As everyone knows, the Super Bowl is being held in New Jersey tonight. For some reason, though, New York is getting all the credit as the host city, and New Jersey gets the shaft once again. Although I wish I could provide a more in-depth analysis of the big game and its repercussions on the Armpit of America, my knowledge of football and interstate economics are pretty limited. So, I’ve decided to write about something I’m only slightly less ignorant about: music.

One of the most viewed posts on this blog was this one: Top 5 Songs About New Jersey, where I shared my thoughts on some songs about the Armpit of America. (In a total coincidence, that post appeared exactly four years ago today!). I figured it was time to highlight some more songs about New Jersey. Just as in the first list, this one will not contain any Bruce Springsteen songs – those were included in a separate post, which I may revisit as well.

Enough with the introductory banter; here are five more songs about New Jersey. If you don’t like them or think there’s something I missed, feel free to leave your thoughts in the comments.

1. “Who Says You Can’t Go Home?” by Bon Jovi.

Wow – despite my total indifference to this guy, he sure shows up a lot on this blog. Anyway, say what you want about the guy, I do respect his loyalty to New Jersey, emphasized by this bittersweet anthem to the state. Sure, he lacks the more finessed and less obvious songwriting approach that his compatriot Bruce has mastered; just consider the first verse of the song:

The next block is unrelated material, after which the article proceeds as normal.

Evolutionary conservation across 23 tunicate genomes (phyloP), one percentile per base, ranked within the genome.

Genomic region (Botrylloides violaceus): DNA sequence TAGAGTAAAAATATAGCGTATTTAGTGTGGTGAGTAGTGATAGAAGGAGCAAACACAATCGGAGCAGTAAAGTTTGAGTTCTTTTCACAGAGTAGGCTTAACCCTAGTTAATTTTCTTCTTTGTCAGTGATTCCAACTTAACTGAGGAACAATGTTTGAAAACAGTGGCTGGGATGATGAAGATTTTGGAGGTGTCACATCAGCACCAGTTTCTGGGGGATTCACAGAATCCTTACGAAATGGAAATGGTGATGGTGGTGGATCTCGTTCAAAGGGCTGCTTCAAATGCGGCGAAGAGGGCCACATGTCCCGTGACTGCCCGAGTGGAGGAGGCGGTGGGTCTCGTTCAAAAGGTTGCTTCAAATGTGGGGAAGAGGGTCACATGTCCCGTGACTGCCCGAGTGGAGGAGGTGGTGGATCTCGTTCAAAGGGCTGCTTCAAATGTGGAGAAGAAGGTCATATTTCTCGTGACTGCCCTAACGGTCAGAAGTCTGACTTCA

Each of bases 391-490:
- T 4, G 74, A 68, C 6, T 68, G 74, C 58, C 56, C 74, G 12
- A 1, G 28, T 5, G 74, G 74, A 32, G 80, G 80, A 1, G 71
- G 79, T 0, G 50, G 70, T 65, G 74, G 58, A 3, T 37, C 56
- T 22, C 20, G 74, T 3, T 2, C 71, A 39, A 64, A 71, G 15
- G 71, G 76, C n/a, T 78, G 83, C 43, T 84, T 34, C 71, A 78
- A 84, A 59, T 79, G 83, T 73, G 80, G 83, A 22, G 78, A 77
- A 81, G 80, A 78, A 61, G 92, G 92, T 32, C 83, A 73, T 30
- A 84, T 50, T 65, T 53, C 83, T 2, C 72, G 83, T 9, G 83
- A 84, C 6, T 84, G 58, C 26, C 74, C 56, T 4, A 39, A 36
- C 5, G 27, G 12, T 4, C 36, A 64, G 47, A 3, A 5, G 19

“I spent 20 years trying to get out of this place
I was looking for something I couldn’t replace
I was running away from the only thing I’ve ever known
Like a blind dog without a bone
I was a gypsy lost in the twilight zone
I hijacked a rainbow and crashed into a pot of gold
I been there, done thatand I ain’t lookin’ back on the seeds I’ve sown,
Saving dimes, spending too much time on the telephone”

What takes Bon Jovi a whole flowery, metaphor-strewn paragraph to convey, Bruce can sum up in a simple, three-word phrase: born to run.

Despite my grievances, the song does fully capture the experience of longing to get out of New Jersey – and then the longing to return once you finally leave. As a recent dropout of New Jersey who still comes back home like every other weekend, I fully understand both sides of the coin.

2. “Never Going Back to Jersey” by Less Than Jake

Speaking of songs that hit me personally, this one again sums up my own (and many other New Jersey residents’) love-hate relationship with the state. Up until recently, I would have been happy to spend the rest of my days in Monmouth County. But when the opportunity to relocate out of the state arose nearly a year ago, I wasn’t too unhappy to leave – maybe even excited to finally get out. And though I can’t say I never go back to Jersey, there are times – like when the traffic on the Long Island Expressway is particularly bad – when I wish I never had to go back! Read the rest of this post »

My Hometown(s)

Posted January 20, 2014 by armpitnj
Categories: Personal

Tags: , , , , ,